Monday, September 17, 2012

Federal Reserve: Chinese Economic Data is Bogus

How bogus is the economic data coming out of China? Probably very bogus. Even the Federal Reserve is warning about the data.

Janet Koech and Jian Wang economists at the Federal Reserve Bank of Dallas, in a recent paper, make the message clear, don't trust Chinese economic data:
China’s economy deteriorated rapidly in 2012, with GDP growth slowing to 8.1 percent in the first quarter from 8.9 percent at year-end 2011. Second quarter GDP growth slid further, to 7.6 percent, the lowest reading since the height of the global financial crisis in early 2009.
Even with the decline, there is speculation that these figures may still understate economic slowing. Economists have long doubted the credibility of Chinese output data. For example, some studies indicate that GDP growth was overstated during the 1998–99 Asian financial crisis, when official figures reported that China’s GDP grew on average 7.7 percent annually. Alternative estimates using economic activity measures such as energy production, air travel and trade data ranged from 2 percent to 5 percent.
The dubious character of the official figures is no secret in China. Senior government officials, including Vice Premier Li Keqiang, dismiss official GDP data as “man-made” and “for reference only” because of political influence, particularly at the local level, on data reporting. 

Got that? The Chinese economy is deteriorating based on official data. However, the real situation is likely much worse.


  1. That's really something if even the Fed is saying the numbers are bogus!

  2. Now that's the pot calling the kettle black.

  3. China has massive economic distortions that are just beginning to unwind and, as discussed above, we have little in the way of transparency about what is actually happening. Even the PIIGS countries are a much better investment right now than China. They have been correcting for years, and we at least have some handle on the underlying situation. China, on the other hand, is a big black box, and they haven't had a real correction in decades, so massive imbalances have accumulated throughout the economy. At best, they are going to be treading water for some time, using "stimulus" efforts of various kinds to keep the economy from falling into a recession, and probably building up even more economic imbalances that will have to eventually be worked off.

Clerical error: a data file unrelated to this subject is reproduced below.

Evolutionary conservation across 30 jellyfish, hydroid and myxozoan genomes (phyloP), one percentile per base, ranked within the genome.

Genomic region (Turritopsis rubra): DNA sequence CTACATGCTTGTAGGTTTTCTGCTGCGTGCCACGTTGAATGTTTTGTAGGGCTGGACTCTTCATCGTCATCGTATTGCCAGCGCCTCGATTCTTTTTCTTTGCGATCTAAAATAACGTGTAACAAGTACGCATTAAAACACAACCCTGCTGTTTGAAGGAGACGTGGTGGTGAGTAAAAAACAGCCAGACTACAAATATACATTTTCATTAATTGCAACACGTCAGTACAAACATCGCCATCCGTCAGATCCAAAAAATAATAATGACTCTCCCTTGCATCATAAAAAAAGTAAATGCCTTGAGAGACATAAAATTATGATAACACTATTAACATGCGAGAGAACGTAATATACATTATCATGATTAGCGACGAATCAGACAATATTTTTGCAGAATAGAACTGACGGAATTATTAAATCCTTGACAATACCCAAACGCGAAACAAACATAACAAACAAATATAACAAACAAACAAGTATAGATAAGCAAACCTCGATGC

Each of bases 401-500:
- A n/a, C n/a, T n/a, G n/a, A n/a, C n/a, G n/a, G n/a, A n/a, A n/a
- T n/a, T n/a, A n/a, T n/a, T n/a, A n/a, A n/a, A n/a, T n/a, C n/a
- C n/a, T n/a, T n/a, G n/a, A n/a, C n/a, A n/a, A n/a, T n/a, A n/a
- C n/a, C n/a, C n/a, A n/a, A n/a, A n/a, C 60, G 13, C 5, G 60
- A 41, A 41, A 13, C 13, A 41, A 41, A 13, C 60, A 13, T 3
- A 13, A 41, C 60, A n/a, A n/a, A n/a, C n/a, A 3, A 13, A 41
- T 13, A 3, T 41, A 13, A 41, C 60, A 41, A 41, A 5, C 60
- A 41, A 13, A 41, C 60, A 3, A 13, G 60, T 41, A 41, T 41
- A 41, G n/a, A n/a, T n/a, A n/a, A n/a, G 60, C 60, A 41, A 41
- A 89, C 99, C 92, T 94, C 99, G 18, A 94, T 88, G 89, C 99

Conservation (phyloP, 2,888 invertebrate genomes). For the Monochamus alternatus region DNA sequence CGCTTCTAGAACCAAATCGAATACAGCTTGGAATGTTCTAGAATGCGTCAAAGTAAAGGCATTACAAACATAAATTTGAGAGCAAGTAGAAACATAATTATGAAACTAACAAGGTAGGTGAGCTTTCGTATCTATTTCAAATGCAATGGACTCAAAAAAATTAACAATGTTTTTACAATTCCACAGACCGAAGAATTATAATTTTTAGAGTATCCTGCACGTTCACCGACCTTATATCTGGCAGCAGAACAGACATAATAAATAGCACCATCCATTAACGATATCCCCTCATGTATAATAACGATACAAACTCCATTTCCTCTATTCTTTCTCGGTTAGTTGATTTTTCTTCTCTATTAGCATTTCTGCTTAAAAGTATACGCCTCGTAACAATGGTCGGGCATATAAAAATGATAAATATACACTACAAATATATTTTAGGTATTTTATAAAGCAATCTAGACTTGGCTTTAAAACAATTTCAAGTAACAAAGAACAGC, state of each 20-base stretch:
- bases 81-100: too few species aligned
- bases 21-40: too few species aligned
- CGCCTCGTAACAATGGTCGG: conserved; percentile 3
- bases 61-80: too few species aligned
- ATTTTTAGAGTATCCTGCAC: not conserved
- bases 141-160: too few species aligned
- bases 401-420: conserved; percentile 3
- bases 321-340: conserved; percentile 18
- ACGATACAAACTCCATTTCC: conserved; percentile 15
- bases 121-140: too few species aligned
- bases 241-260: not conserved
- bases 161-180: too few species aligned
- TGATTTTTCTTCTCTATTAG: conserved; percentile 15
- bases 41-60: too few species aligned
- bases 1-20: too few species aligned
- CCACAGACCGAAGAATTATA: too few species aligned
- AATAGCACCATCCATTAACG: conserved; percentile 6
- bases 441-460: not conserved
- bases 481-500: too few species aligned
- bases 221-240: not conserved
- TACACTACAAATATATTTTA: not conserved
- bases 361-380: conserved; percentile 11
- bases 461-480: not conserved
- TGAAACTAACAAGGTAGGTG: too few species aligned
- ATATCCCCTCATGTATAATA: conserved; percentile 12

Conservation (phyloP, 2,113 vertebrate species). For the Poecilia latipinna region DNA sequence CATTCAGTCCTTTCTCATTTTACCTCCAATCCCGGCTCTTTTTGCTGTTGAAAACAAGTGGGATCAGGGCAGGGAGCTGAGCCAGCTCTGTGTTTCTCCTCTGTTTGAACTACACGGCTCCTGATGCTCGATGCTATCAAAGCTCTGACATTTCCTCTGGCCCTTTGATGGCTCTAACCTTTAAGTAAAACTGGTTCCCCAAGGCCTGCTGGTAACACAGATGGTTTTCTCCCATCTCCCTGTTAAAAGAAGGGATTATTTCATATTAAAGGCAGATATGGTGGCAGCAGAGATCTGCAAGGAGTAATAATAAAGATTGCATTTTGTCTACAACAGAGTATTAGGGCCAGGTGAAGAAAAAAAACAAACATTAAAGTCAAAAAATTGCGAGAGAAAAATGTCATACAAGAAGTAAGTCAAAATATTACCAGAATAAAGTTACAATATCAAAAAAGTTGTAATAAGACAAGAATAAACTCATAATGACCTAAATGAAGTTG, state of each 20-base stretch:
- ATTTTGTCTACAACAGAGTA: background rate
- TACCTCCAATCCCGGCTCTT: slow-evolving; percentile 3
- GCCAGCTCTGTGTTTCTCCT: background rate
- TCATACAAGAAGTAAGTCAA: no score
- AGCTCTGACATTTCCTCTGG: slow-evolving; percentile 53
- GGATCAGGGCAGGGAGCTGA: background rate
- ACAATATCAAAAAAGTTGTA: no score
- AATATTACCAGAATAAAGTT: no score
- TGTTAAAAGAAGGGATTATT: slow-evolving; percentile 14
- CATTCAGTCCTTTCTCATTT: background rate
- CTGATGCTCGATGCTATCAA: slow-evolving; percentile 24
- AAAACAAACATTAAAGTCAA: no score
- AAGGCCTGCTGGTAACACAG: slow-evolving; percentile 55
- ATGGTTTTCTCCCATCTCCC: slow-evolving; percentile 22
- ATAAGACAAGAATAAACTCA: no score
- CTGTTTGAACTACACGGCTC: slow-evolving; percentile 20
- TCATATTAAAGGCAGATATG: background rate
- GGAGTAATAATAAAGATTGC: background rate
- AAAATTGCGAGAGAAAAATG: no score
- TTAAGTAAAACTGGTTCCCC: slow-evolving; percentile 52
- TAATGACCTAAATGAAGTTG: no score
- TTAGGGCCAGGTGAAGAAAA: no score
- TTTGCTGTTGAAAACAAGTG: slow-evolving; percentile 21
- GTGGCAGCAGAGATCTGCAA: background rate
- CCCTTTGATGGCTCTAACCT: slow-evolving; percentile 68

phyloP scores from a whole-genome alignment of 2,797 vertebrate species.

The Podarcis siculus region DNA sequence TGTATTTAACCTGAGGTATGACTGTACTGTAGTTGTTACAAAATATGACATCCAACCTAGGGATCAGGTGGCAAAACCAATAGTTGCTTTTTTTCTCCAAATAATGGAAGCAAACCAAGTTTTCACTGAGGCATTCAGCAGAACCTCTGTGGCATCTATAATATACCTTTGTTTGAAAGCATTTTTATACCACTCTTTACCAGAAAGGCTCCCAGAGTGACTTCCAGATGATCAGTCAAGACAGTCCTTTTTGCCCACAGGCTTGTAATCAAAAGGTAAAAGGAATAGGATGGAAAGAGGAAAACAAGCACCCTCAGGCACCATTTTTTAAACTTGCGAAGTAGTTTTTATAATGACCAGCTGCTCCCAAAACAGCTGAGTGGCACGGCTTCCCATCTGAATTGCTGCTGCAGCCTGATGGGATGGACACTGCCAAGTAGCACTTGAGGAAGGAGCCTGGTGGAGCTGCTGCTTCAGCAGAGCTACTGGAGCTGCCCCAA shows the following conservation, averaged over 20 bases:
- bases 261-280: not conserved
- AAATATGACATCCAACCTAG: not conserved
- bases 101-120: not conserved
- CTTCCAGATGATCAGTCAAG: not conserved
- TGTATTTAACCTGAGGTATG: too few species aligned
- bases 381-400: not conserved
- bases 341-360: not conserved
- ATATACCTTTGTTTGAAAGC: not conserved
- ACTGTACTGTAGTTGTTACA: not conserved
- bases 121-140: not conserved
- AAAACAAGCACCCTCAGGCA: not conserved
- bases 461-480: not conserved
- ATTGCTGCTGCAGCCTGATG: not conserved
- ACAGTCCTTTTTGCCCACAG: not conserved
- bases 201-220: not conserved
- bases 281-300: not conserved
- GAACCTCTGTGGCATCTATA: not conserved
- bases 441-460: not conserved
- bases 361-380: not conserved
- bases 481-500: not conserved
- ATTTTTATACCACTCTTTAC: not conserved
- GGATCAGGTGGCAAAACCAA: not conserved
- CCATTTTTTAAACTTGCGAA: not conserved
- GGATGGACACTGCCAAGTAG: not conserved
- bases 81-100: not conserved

4. The Federal Reserve certainly has enough practice with its own creative efforts and manipulation to recognize bogus economic data. Yes, China has problems. Yes, they are bigger problems than officially admitted. Now, how about concentrating on the American economy, currency debasement, trillion plus dollar annual deficits, one hundred plus trillion dollar debt and unfunded liabilities, high unemployment,outrageous crippling regulations, extremely inefficient and intrusive income tax code, corruption, cronyism, unconstitutional power grabs, etc. Never mind all that says the Fed, just trust us with your money and investments. Blowing bubbles, creating troubles, and always looking out for us.... Right.

    1. You really are expecting too much.

      And you're just scratching the surface.

  5. Since when can a sane person trust the numbers being put out by a government?